Then we’re forced to revisit the coordinator errors this team created, and the decisions that were made to correct them. If Jeff Jagodzinski was interviewed and brought in as an offensive coordinator, and failed to impress the head coach, was it wise to stick with the interim OC that you did not even want to interview for the job in the first place? These are things that are now forced to come to the front when discussing the job performance of Raheem Morris. When the Bucs were winning, these things disappear into the background, but now that they are losing, they have to be re-evaluated.
Then there is the defensive coordinator too. Jim Bates was brought in for Morris to create a hybrid defensive system, players were told to gain weight, change the manner to which they were brought in to play, and then after 10 games that system was scrapped because it became obvious that it was going to work. Raheem Morris took over the Defensive Coordinator duties, and the team responded with inspired defensive play in 2009. 2010 saw a lot of that continue as well, but here we are in 2011, and the defense has slipped back into Jim Bates level of embarrassment. The run defense is virtually last, the pass defense is too, and the scoring defense as well. Not only that, but there is no hope on the horizon for a change, because these are the players that were drafted for these jobs.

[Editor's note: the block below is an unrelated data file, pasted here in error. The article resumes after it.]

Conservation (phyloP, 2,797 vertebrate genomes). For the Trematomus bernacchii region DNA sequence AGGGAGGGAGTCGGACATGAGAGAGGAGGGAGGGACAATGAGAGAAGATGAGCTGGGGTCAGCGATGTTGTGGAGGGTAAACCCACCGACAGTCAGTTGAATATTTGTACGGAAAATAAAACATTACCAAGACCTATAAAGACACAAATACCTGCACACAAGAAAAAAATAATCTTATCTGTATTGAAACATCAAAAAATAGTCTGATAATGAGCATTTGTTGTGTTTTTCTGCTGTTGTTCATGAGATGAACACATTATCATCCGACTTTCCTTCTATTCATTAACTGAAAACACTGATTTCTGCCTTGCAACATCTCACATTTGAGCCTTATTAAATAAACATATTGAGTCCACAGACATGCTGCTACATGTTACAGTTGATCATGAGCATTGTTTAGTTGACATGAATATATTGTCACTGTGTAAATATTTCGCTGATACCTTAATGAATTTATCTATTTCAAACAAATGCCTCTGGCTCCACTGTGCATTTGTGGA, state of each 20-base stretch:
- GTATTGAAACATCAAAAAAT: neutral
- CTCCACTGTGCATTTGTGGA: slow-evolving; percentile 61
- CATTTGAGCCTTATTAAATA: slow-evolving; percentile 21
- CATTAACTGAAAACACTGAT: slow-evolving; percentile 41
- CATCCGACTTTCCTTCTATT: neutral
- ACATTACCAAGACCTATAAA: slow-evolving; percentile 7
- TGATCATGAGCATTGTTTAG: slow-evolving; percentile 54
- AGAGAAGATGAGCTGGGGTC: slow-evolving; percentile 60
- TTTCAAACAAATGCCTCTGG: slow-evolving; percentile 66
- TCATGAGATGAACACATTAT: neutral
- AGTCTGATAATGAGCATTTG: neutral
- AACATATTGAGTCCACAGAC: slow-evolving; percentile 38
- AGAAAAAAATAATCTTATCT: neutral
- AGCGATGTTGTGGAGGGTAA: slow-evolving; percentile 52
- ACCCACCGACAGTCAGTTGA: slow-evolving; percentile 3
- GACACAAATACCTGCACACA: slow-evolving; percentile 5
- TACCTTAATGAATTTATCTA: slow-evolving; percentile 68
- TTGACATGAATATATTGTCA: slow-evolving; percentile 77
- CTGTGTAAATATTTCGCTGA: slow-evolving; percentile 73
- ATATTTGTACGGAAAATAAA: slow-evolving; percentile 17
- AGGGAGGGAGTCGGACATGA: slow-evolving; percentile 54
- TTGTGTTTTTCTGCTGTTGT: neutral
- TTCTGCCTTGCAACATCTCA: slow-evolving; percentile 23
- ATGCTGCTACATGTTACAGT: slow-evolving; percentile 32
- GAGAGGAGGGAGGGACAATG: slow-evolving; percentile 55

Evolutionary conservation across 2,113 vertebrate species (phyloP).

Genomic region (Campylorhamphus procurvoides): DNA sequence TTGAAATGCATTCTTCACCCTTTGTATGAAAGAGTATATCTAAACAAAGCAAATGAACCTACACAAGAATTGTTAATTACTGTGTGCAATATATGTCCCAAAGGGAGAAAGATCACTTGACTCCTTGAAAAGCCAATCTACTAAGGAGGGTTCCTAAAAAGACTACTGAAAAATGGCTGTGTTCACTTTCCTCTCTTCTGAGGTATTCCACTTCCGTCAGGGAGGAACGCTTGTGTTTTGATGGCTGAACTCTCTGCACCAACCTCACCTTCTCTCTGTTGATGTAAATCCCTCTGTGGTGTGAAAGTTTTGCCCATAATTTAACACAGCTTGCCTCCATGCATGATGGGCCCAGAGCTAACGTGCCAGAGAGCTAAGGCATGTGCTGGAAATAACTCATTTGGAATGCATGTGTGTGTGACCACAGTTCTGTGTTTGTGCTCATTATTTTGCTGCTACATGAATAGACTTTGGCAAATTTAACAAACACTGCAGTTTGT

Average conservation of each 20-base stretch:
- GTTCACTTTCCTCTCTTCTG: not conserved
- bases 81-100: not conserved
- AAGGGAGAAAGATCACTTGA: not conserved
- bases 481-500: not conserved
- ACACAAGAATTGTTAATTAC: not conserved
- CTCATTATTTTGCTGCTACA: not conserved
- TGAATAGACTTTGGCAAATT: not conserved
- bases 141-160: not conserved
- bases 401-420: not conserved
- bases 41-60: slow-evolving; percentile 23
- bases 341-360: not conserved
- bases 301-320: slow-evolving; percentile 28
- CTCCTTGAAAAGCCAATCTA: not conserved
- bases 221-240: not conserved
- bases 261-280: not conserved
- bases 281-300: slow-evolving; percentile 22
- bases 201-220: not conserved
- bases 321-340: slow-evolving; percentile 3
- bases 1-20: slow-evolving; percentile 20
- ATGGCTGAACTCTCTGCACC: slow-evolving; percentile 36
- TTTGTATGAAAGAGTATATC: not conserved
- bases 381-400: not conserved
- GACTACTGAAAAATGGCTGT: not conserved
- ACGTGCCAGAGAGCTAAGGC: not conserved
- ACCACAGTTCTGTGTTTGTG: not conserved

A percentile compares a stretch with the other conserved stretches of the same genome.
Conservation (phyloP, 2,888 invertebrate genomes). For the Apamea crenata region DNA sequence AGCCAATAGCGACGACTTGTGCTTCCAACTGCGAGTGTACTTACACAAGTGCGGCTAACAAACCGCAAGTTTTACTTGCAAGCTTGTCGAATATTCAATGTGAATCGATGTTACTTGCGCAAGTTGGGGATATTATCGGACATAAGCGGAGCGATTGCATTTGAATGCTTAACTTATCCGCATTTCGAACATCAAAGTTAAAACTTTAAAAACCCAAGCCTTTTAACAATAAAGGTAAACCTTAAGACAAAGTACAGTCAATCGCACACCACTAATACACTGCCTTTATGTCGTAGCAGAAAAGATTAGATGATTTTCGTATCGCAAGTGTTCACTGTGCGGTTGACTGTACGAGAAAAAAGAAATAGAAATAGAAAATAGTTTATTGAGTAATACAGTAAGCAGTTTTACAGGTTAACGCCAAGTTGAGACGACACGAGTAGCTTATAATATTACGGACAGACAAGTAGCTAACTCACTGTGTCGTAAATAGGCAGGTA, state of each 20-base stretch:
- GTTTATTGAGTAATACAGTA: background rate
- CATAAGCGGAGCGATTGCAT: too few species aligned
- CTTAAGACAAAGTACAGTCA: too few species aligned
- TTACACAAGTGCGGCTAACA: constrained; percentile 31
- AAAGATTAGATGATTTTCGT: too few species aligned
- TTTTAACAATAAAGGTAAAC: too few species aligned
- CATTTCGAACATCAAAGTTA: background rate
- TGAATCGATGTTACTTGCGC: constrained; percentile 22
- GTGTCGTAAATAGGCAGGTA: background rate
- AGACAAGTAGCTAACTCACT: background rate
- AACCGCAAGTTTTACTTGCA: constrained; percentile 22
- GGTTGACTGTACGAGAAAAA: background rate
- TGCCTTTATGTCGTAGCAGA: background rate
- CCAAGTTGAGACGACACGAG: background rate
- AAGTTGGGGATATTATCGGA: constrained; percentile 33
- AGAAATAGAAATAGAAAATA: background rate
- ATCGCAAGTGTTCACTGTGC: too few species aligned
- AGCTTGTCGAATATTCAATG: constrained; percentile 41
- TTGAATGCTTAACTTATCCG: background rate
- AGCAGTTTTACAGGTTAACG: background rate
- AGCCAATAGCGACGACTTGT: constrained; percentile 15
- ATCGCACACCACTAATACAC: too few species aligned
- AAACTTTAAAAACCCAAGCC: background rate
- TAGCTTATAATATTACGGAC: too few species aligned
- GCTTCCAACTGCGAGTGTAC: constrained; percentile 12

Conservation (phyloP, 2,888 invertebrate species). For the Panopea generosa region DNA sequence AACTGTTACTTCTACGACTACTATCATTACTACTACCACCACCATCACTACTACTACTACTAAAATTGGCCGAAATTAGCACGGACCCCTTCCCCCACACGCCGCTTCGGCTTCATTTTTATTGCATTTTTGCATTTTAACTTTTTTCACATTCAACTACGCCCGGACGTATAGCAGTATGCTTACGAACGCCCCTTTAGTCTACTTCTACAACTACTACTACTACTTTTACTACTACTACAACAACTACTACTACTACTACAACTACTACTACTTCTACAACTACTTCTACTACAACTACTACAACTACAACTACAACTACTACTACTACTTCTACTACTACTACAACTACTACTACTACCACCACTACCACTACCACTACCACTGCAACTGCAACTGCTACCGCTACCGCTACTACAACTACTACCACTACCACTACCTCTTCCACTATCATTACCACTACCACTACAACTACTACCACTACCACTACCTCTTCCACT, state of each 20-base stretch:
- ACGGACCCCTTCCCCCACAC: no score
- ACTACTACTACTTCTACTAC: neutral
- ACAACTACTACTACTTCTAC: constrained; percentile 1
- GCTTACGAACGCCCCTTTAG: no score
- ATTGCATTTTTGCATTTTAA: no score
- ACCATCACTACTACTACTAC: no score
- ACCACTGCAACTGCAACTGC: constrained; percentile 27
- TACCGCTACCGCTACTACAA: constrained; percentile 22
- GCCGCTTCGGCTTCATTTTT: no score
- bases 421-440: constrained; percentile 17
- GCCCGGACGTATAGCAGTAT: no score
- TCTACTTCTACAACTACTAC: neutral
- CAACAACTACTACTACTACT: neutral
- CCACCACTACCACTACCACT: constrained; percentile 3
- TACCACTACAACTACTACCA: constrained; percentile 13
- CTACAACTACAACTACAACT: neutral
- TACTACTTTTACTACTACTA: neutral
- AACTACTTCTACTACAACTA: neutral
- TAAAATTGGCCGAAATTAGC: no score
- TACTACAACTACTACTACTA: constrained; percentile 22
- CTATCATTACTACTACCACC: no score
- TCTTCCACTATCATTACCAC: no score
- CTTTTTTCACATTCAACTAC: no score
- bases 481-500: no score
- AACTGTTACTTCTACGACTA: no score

Tony Dungy was hired as Head Coach in 1996, and he too immediately went out and found a defensive coordinator. Dungy was far more qualified than Morris to be the DC, but he did not succumb to the temptation to do it himself. Again, when you win, you clean all the dirt off of any decision right or wrong. But the Bucs are not winning under Raheem Morris right now.
I do not believe the Glazers will pull the plug on the Raheem Morris era as long as the Bucs win some of the games they should and play respectable, close football. There is no number of wins in my opinion, although I’m not so sure I would feel safe if I finished 5-11 or worse, after going 4-2. They fired Tony Dungy after three straight playoff seasons. They renewed Jon Gruden’s contract after a 9-7 playoff season saying they felt the team was headed in the right direction, but then in 2008 when it was clear the team no longer was, the Glazers changed directions themselves. Morris has one more year left on his contract, and while its unusual for Head Coaches to work their “Lame Duck” seasons, it’s not unthinkable.
First and foremost, this is a business, and one that is not doing that well. There is a remarkable ‘hush’ regarding Bucs football these days. The Tampa Bay Rays and Lightning are vying for their share of the markets stretched entertainment dollar. Fans are plain apathetic over the Bucs for the last couple of years. Its clear by looking at Stubhub.com which people are not going to the games: thousands of premium seats are available, these fans are the season ticker holders for years, and they are just not interested in going any more. Radio call in shows that used to light up the boards, now rely on their hosts to excite the airwaves. The more you look at the picture, the more outcomes you see ahead. Raheem Morris is a stand up guy, a real leader.
I have no doubt he WILL be an excellent head coach. The how, what, why, when and where, will be up to the Glazers in January and beyond.